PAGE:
Delight in them sets off. Some kinds of baseness
Are nobly undergone; and most poor matters
Point to rich ends. This my mean task would be
As heavy to me as odious, but
The mistress which I serve quickens what's dead,
And makes my labours pleasures.
Related Characters: Ferdinand (speaker), Miranda
Page Number: 3.1.1-7
Explanation and Analysis:

Ferdinand has been enslaved by Prospero, and has walked onstage carrying a heavy log. As he does so, he delivers a speech in which he claims that there are certain forms of work that are "nobly undergone," and that his love for Miranda makes his labor pleasurable. These words prove Ferdinand to be a righteous, worthy character; he happily performs acts of self-sacrifice in order to win Miranda's hand, thus proving his love for her is committed and sincere.

At the same time, Ferdinand's speech highlights how different his situation is from that of Caliban. Unlike Ferdinand, Caliban is imprisoned by Prospero completely against his will, and will not ultimately benefit from his captivity. Caliban's labor is thus meaningless and devoid of any dignity or satisfaction. 

Act 5, scene 1 Quotes
...O brave new world
That has such people in't!
Related Characters: Miranda (speaker)
Page Number: 5.1.217-218
Explanation and Analysis:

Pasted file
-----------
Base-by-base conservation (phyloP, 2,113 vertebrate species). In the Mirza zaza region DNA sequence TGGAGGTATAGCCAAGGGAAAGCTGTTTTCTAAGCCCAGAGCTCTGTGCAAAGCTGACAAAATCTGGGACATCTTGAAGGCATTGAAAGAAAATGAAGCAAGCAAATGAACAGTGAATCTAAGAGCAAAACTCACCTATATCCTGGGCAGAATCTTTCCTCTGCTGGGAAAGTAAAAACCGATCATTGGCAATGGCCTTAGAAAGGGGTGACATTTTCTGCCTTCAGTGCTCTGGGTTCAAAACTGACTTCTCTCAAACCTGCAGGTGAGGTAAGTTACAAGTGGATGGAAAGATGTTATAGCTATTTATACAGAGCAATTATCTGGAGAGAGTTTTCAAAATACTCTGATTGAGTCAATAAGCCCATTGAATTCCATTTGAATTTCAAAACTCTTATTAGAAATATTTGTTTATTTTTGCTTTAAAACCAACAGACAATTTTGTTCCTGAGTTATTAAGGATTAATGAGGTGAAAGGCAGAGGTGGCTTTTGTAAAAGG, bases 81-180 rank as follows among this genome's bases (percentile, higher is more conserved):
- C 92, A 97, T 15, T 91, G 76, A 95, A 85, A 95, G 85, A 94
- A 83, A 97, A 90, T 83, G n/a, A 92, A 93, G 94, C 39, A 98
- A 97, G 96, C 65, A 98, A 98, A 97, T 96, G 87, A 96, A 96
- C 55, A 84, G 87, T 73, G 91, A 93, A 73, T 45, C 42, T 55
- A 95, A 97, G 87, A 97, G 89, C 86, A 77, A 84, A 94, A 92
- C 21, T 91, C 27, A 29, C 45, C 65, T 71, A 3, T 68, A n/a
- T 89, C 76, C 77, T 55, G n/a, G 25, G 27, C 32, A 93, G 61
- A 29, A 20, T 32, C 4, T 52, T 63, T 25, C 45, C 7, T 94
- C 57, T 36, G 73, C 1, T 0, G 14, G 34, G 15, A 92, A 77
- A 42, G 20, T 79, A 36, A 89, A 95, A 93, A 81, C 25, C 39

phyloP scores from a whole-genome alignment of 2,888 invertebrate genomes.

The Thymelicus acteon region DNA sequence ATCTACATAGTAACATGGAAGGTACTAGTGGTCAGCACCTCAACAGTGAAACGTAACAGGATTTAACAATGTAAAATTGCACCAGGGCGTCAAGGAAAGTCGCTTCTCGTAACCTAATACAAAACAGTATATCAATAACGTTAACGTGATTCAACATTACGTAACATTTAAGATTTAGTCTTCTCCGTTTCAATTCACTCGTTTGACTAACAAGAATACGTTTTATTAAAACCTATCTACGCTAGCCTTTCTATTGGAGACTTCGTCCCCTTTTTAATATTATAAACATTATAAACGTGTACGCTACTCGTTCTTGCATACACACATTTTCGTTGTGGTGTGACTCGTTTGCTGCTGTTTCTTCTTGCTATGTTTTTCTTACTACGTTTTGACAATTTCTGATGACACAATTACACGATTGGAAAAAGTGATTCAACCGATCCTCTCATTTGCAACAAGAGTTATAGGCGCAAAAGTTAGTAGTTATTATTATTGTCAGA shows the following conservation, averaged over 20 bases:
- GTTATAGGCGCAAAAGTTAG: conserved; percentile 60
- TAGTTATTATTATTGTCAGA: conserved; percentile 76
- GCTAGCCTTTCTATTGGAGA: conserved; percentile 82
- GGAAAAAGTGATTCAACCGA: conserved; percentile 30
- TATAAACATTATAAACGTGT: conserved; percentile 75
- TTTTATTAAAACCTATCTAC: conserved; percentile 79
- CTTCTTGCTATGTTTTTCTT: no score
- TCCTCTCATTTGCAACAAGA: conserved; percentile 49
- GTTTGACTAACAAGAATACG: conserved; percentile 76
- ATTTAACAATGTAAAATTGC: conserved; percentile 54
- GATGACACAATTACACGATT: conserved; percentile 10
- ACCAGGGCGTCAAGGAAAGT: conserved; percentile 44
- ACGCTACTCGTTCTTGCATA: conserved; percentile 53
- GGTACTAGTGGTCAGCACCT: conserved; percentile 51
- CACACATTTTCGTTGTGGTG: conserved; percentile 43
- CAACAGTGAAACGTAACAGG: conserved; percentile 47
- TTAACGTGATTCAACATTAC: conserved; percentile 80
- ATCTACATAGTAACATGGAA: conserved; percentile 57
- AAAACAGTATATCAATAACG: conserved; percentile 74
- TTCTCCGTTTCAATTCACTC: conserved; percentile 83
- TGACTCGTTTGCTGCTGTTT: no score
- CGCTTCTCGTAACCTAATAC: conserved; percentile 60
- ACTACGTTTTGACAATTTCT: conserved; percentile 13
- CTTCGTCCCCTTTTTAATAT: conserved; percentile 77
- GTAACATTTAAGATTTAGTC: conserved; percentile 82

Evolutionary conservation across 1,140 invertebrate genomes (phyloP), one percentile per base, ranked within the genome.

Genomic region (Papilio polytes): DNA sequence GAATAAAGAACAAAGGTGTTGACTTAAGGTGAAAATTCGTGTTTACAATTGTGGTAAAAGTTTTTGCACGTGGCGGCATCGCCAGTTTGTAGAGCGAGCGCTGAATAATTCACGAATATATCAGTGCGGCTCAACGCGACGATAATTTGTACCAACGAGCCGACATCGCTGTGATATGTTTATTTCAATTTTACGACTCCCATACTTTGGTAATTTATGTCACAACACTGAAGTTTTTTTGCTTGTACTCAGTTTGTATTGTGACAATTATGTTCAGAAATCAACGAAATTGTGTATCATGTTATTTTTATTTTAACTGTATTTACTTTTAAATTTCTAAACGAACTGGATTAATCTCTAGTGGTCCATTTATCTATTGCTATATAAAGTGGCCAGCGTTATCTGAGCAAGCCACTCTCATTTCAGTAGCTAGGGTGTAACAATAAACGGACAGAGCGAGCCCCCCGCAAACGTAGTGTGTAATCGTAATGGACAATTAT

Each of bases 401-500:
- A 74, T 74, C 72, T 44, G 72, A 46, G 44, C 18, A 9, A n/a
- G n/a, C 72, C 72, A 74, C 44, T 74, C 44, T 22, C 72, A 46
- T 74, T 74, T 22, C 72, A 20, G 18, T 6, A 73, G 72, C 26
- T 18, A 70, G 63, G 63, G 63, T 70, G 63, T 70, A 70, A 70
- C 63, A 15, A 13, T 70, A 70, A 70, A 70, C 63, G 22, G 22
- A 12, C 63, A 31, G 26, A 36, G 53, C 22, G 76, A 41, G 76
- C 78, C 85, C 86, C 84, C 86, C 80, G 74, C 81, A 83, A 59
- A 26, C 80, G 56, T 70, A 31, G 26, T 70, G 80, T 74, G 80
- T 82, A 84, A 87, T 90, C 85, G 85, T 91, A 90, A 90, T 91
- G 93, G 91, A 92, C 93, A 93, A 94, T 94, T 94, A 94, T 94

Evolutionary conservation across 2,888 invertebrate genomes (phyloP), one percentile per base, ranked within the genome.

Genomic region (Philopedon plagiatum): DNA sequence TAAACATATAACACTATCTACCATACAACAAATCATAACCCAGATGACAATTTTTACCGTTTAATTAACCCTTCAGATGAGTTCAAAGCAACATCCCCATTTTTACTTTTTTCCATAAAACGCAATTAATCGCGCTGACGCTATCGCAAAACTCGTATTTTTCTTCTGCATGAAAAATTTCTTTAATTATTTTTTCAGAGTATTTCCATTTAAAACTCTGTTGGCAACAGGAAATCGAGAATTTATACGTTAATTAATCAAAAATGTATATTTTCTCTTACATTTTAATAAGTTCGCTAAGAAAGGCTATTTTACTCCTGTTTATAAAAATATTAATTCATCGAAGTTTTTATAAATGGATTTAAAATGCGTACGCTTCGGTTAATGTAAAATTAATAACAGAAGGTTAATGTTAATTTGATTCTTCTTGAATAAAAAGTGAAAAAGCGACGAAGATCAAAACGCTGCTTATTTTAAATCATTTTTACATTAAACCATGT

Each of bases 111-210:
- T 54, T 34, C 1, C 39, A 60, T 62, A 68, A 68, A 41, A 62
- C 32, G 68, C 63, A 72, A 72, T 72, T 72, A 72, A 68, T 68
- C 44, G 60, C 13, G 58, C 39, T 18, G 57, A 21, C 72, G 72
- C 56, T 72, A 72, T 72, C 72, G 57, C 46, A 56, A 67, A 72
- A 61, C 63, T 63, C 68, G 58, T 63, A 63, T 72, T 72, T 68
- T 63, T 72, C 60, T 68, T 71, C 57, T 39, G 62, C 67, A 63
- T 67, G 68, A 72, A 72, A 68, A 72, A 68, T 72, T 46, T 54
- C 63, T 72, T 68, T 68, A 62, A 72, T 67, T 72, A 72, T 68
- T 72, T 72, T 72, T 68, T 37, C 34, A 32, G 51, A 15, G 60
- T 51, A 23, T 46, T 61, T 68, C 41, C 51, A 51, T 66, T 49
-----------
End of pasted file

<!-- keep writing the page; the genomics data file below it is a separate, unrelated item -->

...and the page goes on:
Moved to compassion by Ariel, Prospero has ordered Alonso, Gonzalo and the others to be released and brought to him. He has praised Gonzalo and scolded the others, before revealing himself in the old attire of the Duke of Milan. Alonso grieves the presumed loss of Ferdinand, and at first Prospero continues letting him believe Ferdinand is dead, before revealing Ferdinand and Miranda together.

Seeing the new people, Miranda exclaims, "O brave new world!", astonished and delighted by seeing so many new people at once. However, Miranda's joy reveals how naïve she is as a result of having grown up on the island. After all, some of the men she is meeting are selfish, disloyal, and cruel, a fact that Prospero hints at immediately after her excited exclamation. 

...O rejoice
Beyond a common joy, and set it down
With gold on lasting pillars: in one voyage
Did Claribel her husband find at Tunis,
And Ferdinand her brother found a wife
Where he himself was lost; Prospero, his dukedom
In a poor isle, and all of us ourselves,
When no man was his own.
Related Characters: Gonzalo (speaker), Prospero, Miranda, Ferdinand
Related Symbols: The Tempest
Page Number: 5.1.247-254
Explanation and Analysis: